Another man arrested in shooting incident
WINDOW ROCK, March 22, 2012
According to police reports, Lowley walked up to a man pumping gas at the Shell Station in east Gallup about 8:30 p.m. and demanded money. The man refused and Lowley reportedly shot him several times with a BB gun.
Lowley allegedly drove to the Fire Rock Navajo Casino and accosted a non-Native man in the parking lot.
He once again demanded money and when the man said he didn't have any, Lowley allegedly shot him several times with the BB gun.
Both victims were taken to area hospitals and treated for the wounds. Both were released later that night.
Bob Winter, CEO of the Navajo Nation Gaming Enterprise, said the casino cooperated with Navajo police, Gallup police and the FBI.
"We have more than 300 cameras in the casino and in the parking lot," Winter said, adding that several picked up Lowley's vehicle as it entered the parking lot. The cameras also picked up the confrontation between the victim and Lowley as well.
Gallup's deputy police chief, John Allen, said the photos provided the police with a detailed look at the car, which had several distinctive characteristics that helped police recognize it again.
A description of the vehicle was given to all area law enforcement officers and on Thursday, a Gallup narcotics detective saw the vehicle parked on the east side of town.
Police traced the license plate to the owner who provided police with information that led to Lowley's arrest on Monday. He was charged with aggravated battery in connection with the attack of the man at the Shell Station.
Lowley is also facing tribal and federal charges in connection with the attack at the casino.
Winter said that because of all of the cameras at the casino, it's impossible to commit a crime there that will not be captured on one or more of the cameras.
He also pointed out that there is a Navajo Nation Police substation located at the casino police officers helped casino officials close down the facility at the time of the attack.
Casino staff decided to close down the casino early that night after reports were received about a shooting on Dairy Drive in Gallup earlier that evening. This shooting had no connection with the attacks by Lowley, said Allen.
But Winter said that the casino has a plan in case of such a situation and it called for locking up the casino and taking precautions.
He added that there is always a danger whenever there is money involved and individuals leaving the casino may have a lot of cash because of their winnings.
"That's why we encourage anyone who wins a lot of money to take it in the form of a check instead of cash," Winter said, adding that most big winners do take checks instead of cash.
For example, recently a patron won $27,000 rand Winter said that person took the winnings in a check instead of cash.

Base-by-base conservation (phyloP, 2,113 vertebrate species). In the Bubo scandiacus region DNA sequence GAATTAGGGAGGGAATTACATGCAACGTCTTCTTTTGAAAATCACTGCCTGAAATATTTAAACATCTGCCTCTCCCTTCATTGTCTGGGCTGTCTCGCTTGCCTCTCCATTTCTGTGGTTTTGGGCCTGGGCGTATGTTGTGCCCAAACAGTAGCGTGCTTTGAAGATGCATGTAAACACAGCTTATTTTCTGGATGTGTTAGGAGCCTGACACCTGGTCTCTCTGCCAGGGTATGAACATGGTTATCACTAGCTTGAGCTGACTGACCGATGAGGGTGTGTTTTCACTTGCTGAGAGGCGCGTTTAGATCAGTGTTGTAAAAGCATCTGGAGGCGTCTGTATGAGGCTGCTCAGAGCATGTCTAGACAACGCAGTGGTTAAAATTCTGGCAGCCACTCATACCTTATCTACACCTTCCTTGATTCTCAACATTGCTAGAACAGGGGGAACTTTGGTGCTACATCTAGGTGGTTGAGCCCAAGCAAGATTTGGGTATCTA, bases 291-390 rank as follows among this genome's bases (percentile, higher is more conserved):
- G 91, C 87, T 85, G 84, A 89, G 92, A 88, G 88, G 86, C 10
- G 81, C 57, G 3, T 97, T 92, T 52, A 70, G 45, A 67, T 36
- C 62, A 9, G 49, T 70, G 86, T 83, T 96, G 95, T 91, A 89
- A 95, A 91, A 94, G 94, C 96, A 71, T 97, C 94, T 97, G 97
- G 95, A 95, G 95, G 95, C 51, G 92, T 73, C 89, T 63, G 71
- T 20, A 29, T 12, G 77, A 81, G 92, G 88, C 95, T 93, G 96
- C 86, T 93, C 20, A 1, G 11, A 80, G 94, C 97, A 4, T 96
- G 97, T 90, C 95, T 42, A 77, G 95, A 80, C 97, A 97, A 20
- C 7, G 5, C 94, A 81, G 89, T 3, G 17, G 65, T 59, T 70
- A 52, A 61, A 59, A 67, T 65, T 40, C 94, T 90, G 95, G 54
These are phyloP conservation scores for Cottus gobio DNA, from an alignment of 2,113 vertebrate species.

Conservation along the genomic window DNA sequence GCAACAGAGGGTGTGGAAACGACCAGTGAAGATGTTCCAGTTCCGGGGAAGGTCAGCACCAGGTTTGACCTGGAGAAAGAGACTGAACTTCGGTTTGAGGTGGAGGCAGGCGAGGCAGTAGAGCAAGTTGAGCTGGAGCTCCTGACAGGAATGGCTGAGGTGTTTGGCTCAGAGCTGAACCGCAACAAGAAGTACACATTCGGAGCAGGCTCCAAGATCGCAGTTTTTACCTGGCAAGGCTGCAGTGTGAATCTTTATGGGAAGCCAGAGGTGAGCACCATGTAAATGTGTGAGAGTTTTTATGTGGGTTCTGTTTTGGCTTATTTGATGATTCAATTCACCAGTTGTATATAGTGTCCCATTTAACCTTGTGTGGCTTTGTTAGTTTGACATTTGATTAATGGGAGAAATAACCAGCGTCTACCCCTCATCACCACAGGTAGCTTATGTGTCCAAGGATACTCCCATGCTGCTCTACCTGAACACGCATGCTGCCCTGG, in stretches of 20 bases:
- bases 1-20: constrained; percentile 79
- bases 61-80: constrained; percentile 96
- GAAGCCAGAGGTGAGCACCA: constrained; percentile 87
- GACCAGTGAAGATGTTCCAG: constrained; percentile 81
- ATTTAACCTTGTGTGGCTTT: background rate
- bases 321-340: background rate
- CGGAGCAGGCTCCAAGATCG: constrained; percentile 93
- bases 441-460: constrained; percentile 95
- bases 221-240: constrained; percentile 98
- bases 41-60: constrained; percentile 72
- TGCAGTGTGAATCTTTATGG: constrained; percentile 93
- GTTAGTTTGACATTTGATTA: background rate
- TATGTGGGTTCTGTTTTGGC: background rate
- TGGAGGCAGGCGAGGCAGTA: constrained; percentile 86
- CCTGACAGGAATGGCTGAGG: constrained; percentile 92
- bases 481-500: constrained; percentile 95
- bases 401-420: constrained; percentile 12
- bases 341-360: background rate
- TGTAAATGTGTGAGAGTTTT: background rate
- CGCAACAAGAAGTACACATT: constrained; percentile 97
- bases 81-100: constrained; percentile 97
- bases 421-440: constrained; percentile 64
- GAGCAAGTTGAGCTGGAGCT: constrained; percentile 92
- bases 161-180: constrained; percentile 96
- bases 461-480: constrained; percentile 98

But because of this incident, security is being beefed up at not only Fire Rock but also at the tribe's newest casino, Northern edge, in Upper Fruitland.
Winter said that emergency phones are being installed in the parking lots at both sites so that if any trouble occurs, patrons will be able to get in touch with security immediately.
Tuba City man arrested for stabbing
Navajo police are investigating a stabbing that occurred in Tuba City on March 18.
Christina Holgate called police about 11:50 a.m. and reported that her son, William Holgate, 27, of Tuba City, had been stabbed by Hank Bitsuie, 30, also of Tuba City.
She told police that family members were transporting the victim to the Tuba City hospital.
While police units were enroute to Coalmine Street, where the stabbing reportedly took place, dispatchers reported receiving several phone calls from individuals who said that Bitsuie was still in the area.
Police located him at one of the houses on Bitsuie's property and arrested him for aggravated battery and unlawful use of a weapon.
Tso indicted in double shooting
PHOENIX - On March 13, a federal grand jury in Phoenix returned an eight-count indictment against Lee Kinder Tso, 50, of Many Farms, Ariz., for violations of assault resulting in serious bodily injury, assault with a dangerous weapon, and use of a firearm during a crime of violence, according to the U.S. attorney's office.
The indictment alleges that on Feb. 3, Tso used a rifle to shoot two people on the Navajo Reservation, causing them serious physical injury.
If convicted, he could face up to 10 years in prison, a $250,000 fine, or both for each count of the assault charges.
Use of a firearm during a crime of violence carries a maximum penalty of 10 years to life in prison, to run consecutive to - after - any other prison time imposed.